In most churches, change is seen to come mainly through doing things like reading the Bible more or praying more or fasting more. It comes through exerting more of one’s effort. If we face sin, we just have to try harder to overcome it. We have to change our lifestyle so we don’t succumb to sin. We have to resist sin with all our might. Now, unlike many pro-New Creation bloggers who tend to baulk at any hint of willpower being involved in change, I do think there’s a certain element of truth in the above and a certain role that the will and our efforts play in our transformation. I don’t think it’s true to say we just have to let go and let God. At least, not all the time. That’s because I clearly see in Scriptures Paul’s exhortation to do this or that. He does tell believers to stop doing this and start doing that. That is, I see Paul talking about behaviour modification and using one’s willpower and efforts – for how else are we to do this or stop doing that but through our willpower and efforts and changing our behaviour? So I think it’s an over-reaction to not see that our will and efforts have a part to play. On the other hand, I think there’s a great danger in taking our eyes away from the gospel and failing to see that the more we focus on the gospel, the more we’re changed and get the power to change.
So I don’t think it’s an either-or thing. Both meditating on the gospel and exerting our will to change are biblical and needed. But the power to change comes from the gospel. And this has not been emphasized enough in the church as a whole. Many of us have a worldview that leaves the gospel behind when we’re Christians. We assume that we don’t need to hear the gospel regularly because we’re already Christians. “Now that we’re Christians,” we think, “we can move on to other things. We don’t need to hear the gospel (i.e. the message of Jesus Christ’s death and resurrection) all the time. The gospel is for unbelievers and well… occasionally for believers to remind us that we’re not saved by our efforts. But surely we shouldn’t always hear the gospel preached in the church and shouldn’t always study about the gospel in the Bible, should we!”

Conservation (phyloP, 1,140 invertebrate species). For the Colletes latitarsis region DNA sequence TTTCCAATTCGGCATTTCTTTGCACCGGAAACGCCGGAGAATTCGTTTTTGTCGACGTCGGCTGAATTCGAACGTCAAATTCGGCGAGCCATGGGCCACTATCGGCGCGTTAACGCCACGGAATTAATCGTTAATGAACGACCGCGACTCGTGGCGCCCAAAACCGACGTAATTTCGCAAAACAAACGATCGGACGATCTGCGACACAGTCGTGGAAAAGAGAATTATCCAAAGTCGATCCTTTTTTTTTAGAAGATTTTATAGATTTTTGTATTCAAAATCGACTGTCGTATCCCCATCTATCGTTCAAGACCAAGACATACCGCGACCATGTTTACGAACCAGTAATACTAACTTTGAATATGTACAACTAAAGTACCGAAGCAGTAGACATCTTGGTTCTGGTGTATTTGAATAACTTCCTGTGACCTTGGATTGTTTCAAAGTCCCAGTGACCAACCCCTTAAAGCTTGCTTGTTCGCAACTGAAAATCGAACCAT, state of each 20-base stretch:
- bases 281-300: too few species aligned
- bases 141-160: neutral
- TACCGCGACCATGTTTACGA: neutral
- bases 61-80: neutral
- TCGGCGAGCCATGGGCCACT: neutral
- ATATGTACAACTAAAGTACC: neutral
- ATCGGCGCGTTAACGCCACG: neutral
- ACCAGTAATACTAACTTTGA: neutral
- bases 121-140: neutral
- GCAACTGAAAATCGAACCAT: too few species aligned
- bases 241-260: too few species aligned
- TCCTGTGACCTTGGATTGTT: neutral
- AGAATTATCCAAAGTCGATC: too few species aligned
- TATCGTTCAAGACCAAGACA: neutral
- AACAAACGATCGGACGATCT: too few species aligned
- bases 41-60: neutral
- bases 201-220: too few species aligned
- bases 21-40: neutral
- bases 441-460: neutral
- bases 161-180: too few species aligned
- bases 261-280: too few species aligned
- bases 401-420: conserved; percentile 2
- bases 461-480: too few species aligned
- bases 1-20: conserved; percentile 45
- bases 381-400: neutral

And there’s where I think the majority of the church has got it wrong. The emphasis of church has got to be on the gospel of Jesus Christ. The message that is heard in churches nowadays has to be totally saturated with the gospel message. That’s because the heart of Christianity is the Father’s love as shown in gospel of Jesus Christ, and it’s this message that saves us and gives us the power to live for God. Learning biblical principles, using our willpower and efforts are all good, but all that has to be firmly grounded in the message of the gospel and ought never to be the main emphasis of any church or discipleship program. There ought only to be one overwhelming emphasis: the gospel of Jesus Christ.
While I learned grace (for justification/salvation) first through other authors, New Creation church has furthered my understanding of the importance of making grace and the gospel of Jesus Christ the focus of our sanctification or the Christian life – in fact, the whole of Christianity. The gospel is not just for unbelievers. It’s for believers too. Whatever we get is because of the gospel of Jesus Christ. And that’s why I’m not ashamed of attending a church that preaches the gospel of Jesus Christ in an overwhelming fashion. I think all churches should do this.
“Tim uses the gospel surgically on the heart. The gospel is what we need to come to faith and also what we need to grow”, it was said of Tim here. I think the exact same thing can be said of Pastor Prince.